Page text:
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Building Tribal Energy Development Capacity

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Bureau of Indian Affairs, Interior.


Grant program to build tribal energy development capacity.


The Energy Policy Act of 2005 authorizes the Secretary to provide development grants to Indian tribes and tribal energy resource development organizations for use in developing or obtaining the managerial and technical capacity needed to develop energy resources on Indian land, and to properly account for resulting energy production and revenues. In furtherance of this goal, the Department of the Interior's Office of Indian Energy and Economic Development is soliciting proposals from tribes and tribal energy resource development organizations. The Department will award several grants of up to $50,000 each for this program.


Submit grant proposals by August 6, 2007. We will not consider grant proposals received after this date.


You must submit the Tribal Energy Development Capacity proposal by mail or hand-carry to the Department of the Interior, Office of Indian Energy and Economic Development, Attention: Tribal Energy Development Capacity Proposal, Room 20—South Interior Building, 1951 Constitution Avenue, NW., Washington, DC 20245.

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Darryl Francois, Program Analyst, Office of Indian Energy and Economic Development, Room 20—South Interior Building, 1951 Constitution Avenue, NW., Washington, DC 20245, Telephone (202) 219-0740 or Fax (202) 208-4564.

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Title V, Section 503 of the Energy Policy Act of 2005 (Pub. L. 109-58) amends Title XXVI (Indian Energy) of the Energy Policy Act of 1992 to require the Secretary of the Interior (Secretary) to offer Indian tribes the opportunity to enter into a Tribal Energy Resource Agreement (TERA) with the Department of the Interior. The intent of these agreements is to promote tribal oversight and management of energy and mineral resource development on tribal lands and further the goal of Indian Self-Determination. A TERA offers a tribe an entirely new alternative for entering into energy-related business agreements and leases and for granting rights-of-way for pipelines and electric transmission and distribution lines without the Secretary's review and approval.

The Energy Policy Act of 2005 requires that the Secretary, before approving a TERA with a tribe, make a determination of a tribe's capacity to manage the full scope of administrative, regulatory, and energy resource development that the tribe proposes to assume under an approved TERA.

Recognizing that a tribe wanting to enter into a TERA with the Department may need technical assistance in building its management capacity, the Energy Policy Act of 2005 also authorizes the Secretary to provide development grants to Indian tribes and tribal energy resource development organizations for use in developing or obtaining the managerial and technical capacity needed to develop energy resources on Indian land, and to properly account for resulting energy production and revenues. In furtherance of this goal, the Department of the Interior's Office of Indian Energy and Economic Development (IEED) is soliciting proposals from tribes and tribal energy resource development organizations to achieve the following goals:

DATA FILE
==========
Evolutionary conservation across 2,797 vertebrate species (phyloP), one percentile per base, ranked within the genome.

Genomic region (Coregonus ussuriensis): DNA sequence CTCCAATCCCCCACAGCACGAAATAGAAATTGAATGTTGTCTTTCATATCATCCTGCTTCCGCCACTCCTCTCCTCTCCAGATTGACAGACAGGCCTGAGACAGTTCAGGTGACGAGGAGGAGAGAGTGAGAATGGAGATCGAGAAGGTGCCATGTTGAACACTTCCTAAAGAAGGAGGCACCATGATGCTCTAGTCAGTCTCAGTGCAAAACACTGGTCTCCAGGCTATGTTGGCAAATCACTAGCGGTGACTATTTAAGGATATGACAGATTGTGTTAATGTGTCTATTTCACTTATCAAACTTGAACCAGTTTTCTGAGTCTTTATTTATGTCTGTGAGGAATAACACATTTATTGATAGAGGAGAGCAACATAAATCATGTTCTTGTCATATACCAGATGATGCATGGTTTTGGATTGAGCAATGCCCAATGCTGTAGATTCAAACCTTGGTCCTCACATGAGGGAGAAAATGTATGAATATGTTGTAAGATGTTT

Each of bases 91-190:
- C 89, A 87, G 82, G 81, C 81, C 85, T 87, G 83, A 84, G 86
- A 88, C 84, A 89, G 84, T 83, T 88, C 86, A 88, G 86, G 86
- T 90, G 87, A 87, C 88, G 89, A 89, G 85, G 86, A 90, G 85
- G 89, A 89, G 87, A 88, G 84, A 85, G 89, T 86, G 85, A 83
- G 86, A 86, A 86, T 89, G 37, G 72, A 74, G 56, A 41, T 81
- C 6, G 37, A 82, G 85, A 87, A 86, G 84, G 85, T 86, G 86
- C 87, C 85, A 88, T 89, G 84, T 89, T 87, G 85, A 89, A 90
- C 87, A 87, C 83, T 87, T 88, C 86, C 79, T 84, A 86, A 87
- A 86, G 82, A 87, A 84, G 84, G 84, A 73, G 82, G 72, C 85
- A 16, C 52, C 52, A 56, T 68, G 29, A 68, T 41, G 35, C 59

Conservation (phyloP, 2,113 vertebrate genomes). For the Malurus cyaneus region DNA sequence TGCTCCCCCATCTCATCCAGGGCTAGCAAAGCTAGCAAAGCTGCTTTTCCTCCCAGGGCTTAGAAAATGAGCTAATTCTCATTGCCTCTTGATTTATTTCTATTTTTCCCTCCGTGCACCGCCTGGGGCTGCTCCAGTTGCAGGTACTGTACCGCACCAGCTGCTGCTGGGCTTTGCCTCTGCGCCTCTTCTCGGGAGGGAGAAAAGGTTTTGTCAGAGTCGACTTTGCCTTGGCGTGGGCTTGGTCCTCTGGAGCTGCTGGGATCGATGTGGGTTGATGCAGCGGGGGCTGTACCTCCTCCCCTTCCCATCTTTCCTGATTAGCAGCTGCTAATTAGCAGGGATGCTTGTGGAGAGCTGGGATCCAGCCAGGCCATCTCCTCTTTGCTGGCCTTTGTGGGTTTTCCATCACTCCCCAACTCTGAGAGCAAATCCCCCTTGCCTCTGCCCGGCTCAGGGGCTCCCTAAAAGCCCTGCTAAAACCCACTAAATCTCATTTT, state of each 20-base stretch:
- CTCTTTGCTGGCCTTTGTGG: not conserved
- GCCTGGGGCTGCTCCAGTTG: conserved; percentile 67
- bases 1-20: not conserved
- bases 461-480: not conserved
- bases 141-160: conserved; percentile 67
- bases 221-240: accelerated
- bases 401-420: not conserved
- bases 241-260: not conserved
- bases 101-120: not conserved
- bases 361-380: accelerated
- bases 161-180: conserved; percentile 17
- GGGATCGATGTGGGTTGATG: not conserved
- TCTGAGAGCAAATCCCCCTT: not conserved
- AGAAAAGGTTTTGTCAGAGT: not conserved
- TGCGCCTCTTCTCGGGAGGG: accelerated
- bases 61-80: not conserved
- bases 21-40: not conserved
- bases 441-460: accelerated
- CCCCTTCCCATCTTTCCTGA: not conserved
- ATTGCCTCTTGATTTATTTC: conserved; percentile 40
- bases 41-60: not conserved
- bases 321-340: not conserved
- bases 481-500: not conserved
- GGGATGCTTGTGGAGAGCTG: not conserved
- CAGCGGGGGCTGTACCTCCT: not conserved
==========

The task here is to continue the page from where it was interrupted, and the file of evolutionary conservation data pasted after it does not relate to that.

• Evaluate the type and range of energy development activities that a tribe may want to assume under a TERA.
  • Determine the current level of scientific, technical, administrative, or financial management capacity of the tribe to assume responsibility for the identified development activities; and
  • Determine which scientific, technical, administrative, or financial management capacities need enhancement and what process and/or procedures the grantee may use to eliminate these capacity gaps.

A. Items To Consider Before Preparing an Application for a Tribal Energy Devlopment Capacity Grant

1. Trust Land Status

Tribal Energy Development Capacity (TEDC) funding can only be made available to Tribes whose lands are held in trust or restricted fee by the Federal government. Congress has appropriated these funds to develop tribal capacity to manage the full scope of administrative, regulatory, and energy resource development only on Indian trust or restricted fee lands.

2. Tribes' Compliance History

All grant programs are under constant and close scrutiny by the Administration and Congress. Therefore, IEED must monitor all TEDC grants for statutory and regulatory compliance to assure that awarded funds are correctly applied to projects that the IEED is authorized to support. Tribes that expend funds on unapproved functions may forfeit remaining funds in that project year, as well as future year TEDC funding. Consequently, IEED may request a tribe to provide a summary of any funds they have received in past years through award programs administered by IEED, and IEED may conduct a review of award expenditures before making a decision on current year proposals.

3. BIA Sanction List

Tribes who are on the BIA's list of sanctioned tribes with a Level 1 rating will not be considered for an award.

4. Multi-Year Projects

The TEDC program cannot award multi-year funding for a project. Funding available for building energy development capacity is subject to annual appropriations by Congress and therefore IEED can only consider single-year projects. Therefore, Tribal Energy Development Capacity projects should be designed to be completed in one year.

5. What the Tribal Energy Development Capacity Award Cannot Fund

As stated above, these funds are used specifically to assist tribes in an assessment of their ability to manage the full scope of administrative, regulatory, and energy resource development work only. Examples of items that cannot be funded include, but are not limited to the following: Start Printed Page 37045

  • Purchasing and/or leasing of equipment for the development of energy and mineral resources;
  • Establishing or operating a tribal office, and/or purchase of office equipment not specific to the assessment project. Tribal salaries may be included only if they are directly involved in the project and only for the duration of the project;